Two trials for COVID-19 treatments launched in the UK

Two trials for COVID-19 treatments launched in the UK

The UK has launched two trials that will test the efficacy of treatments which prevent people from catching COVID-19.

The PROTECT-V trial, run by the University of Cambridge, will test the effectiveness of treatments that have already shown promise for preventing COVID-19 and its transmission in early results. The treatments will be given to the most vulnerable to stop the spread of the virus in care homes and health settings. Around 2,250 people are expected to take part in the clinical trial which will last for 12 months.

The PROTECT-CH trial, run by the University of Nottingham, will also look at treatments for reducing transmission and serious illness from the virus, for care homes, their residents, and staff. The trial will begin in May 2021 and last around two  years.

The trials have been backed by £3.2m in government funding

Professor Chris Whitty, Chief Medical Officer for England and co-lead for the National Institute for Health Research (NIHR), said: “These two important NIHR-funded studies will evaluate prophylactic treatments for COVID-19 in care homes and for those with compromised immune systems.

“The more proven clinical tools we can use to protect these very vulnerable groups the better, so I encourage eligible individuals, care home operators, and residents to take part in these studies.”

Protecting the most vulnerable

The PROTECT-V trial will test treatments which shown promising early results for treating COVID-19 and in preventing the virus and therefore its transmission, among care home residents and those with weakened immune systems, such as transplant patients or those on dialysis.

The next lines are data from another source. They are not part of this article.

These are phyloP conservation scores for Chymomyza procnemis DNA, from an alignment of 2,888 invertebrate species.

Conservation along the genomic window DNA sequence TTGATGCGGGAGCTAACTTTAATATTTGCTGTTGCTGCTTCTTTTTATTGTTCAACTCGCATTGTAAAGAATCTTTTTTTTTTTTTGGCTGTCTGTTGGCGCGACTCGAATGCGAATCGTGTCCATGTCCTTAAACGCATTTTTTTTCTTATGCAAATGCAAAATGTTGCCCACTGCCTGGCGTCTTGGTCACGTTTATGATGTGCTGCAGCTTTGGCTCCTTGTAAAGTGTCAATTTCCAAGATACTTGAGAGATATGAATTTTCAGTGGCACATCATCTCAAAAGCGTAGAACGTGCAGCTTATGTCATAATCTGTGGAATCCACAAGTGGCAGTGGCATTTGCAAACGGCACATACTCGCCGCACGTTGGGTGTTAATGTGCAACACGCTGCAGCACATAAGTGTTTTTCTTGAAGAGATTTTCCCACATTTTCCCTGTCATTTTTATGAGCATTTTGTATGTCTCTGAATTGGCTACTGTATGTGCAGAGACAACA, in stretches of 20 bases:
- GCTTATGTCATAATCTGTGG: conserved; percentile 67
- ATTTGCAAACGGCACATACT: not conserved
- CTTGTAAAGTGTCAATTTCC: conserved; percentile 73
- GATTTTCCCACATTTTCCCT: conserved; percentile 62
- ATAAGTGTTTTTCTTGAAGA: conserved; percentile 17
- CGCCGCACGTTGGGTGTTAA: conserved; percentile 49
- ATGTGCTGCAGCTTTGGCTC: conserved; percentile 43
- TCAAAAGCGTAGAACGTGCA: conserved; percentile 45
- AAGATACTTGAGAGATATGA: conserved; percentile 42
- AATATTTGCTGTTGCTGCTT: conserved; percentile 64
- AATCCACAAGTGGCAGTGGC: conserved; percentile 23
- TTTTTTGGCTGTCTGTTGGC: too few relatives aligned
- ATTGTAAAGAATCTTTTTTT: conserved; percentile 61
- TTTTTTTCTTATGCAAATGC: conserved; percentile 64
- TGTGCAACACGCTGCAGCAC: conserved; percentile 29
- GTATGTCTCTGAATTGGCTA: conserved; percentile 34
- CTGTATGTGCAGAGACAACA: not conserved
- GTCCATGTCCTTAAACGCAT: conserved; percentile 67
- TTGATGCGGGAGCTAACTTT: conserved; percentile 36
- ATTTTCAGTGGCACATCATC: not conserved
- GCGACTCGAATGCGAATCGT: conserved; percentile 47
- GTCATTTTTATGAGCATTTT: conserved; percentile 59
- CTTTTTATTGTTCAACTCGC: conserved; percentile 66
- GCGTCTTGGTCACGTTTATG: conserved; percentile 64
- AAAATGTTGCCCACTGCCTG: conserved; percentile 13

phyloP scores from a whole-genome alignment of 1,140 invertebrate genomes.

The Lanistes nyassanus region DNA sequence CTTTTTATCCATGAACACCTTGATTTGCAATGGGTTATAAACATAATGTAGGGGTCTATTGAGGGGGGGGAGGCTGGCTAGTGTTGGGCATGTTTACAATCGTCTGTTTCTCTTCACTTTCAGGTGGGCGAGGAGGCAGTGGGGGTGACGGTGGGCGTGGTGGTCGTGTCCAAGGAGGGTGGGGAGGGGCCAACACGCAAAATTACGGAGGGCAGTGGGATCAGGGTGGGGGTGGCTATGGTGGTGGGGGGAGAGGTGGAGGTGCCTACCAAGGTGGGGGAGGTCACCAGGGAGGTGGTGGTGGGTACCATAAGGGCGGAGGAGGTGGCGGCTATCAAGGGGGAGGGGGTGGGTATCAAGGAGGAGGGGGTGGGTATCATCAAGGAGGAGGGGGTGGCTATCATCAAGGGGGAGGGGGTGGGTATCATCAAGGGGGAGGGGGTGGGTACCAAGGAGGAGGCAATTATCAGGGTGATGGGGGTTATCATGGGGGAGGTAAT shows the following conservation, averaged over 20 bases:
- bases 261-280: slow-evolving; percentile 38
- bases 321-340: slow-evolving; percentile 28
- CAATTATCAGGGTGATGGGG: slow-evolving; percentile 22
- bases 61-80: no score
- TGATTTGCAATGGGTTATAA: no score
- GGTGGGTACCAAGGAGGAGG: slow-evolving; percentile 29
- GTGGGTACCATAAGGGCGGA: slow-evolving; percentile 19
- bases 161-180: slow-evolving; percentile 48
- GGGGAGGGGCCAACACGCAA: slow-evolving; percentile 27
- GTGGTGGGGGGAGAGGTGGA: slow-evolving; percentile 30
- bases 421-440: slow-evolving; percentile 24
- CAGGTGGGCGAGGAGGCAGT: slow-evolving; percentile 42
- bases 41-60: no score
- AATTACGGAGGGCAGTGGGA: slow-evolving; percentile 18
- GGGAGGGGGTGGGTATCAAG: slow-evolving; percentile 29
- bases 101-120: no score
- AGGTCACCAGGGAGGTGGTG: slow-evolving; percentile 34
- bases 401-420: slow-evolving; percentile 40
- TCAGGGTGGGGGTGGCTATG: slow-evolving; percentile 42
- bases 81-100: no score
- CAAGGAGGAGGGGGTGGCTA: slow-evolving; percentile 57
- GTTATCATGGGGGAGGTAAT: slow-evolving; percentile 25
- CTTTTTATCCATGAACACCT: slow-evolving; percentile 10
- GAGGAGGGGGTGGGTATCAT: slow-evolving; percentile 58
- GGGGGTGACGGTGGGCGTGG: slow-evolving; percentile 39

Any treatment proven to be safe and effective in the trials will be rapidly made more widely available on the NHS.

Matt Hancock, Health and Social Care Secretary, said: “Since the beginning of the pandemic, we have worked to find the best treatments the world has to offer for COVID-19. It’s down to this dedication and the renowned expertise of British scientists, supported by taxpayers, that the UK was able to identify and rollout two  lifesaving treatments for COVID-19 to NHS patients – dexamethasone and tocilizumab.

“The government is backing two more innovative UK-based clinical trials into effective therapeutics, this time specifically for the most vulnerable groups who need them most. We have been clear from the outset that it will be a combination of safe and effective vaccines, testing and therapeutics that will bring an end to this pandemic, and we will not rest until every individual in the country is protected against this awful disease.”

The PROTECT-CH trial will recruit more than 400 care homes to take part, covering approximately 12,000 elderly residents, with any approved treatments having the potential to be rolled out to the 420,000 care home residents across the UK.

Lord Bethell, Minister for Innovation, said: “The UK has shown time and time again its tenacity in identifying safe and effective treatments for COVID-19, and we are working tirelessly to support these innovations so they can help protect people in all corners of the UK. Vulnerable groups have been disproportionately impacted by the virus and these government-funded trials will provide us with invaluable data so we can ensure they get every possible form of defence against the virus.

“I urge as many care homes and eligible people to sign up for these trials as possible, and to play a part in securing future treatments for the most at-risk in our society.”

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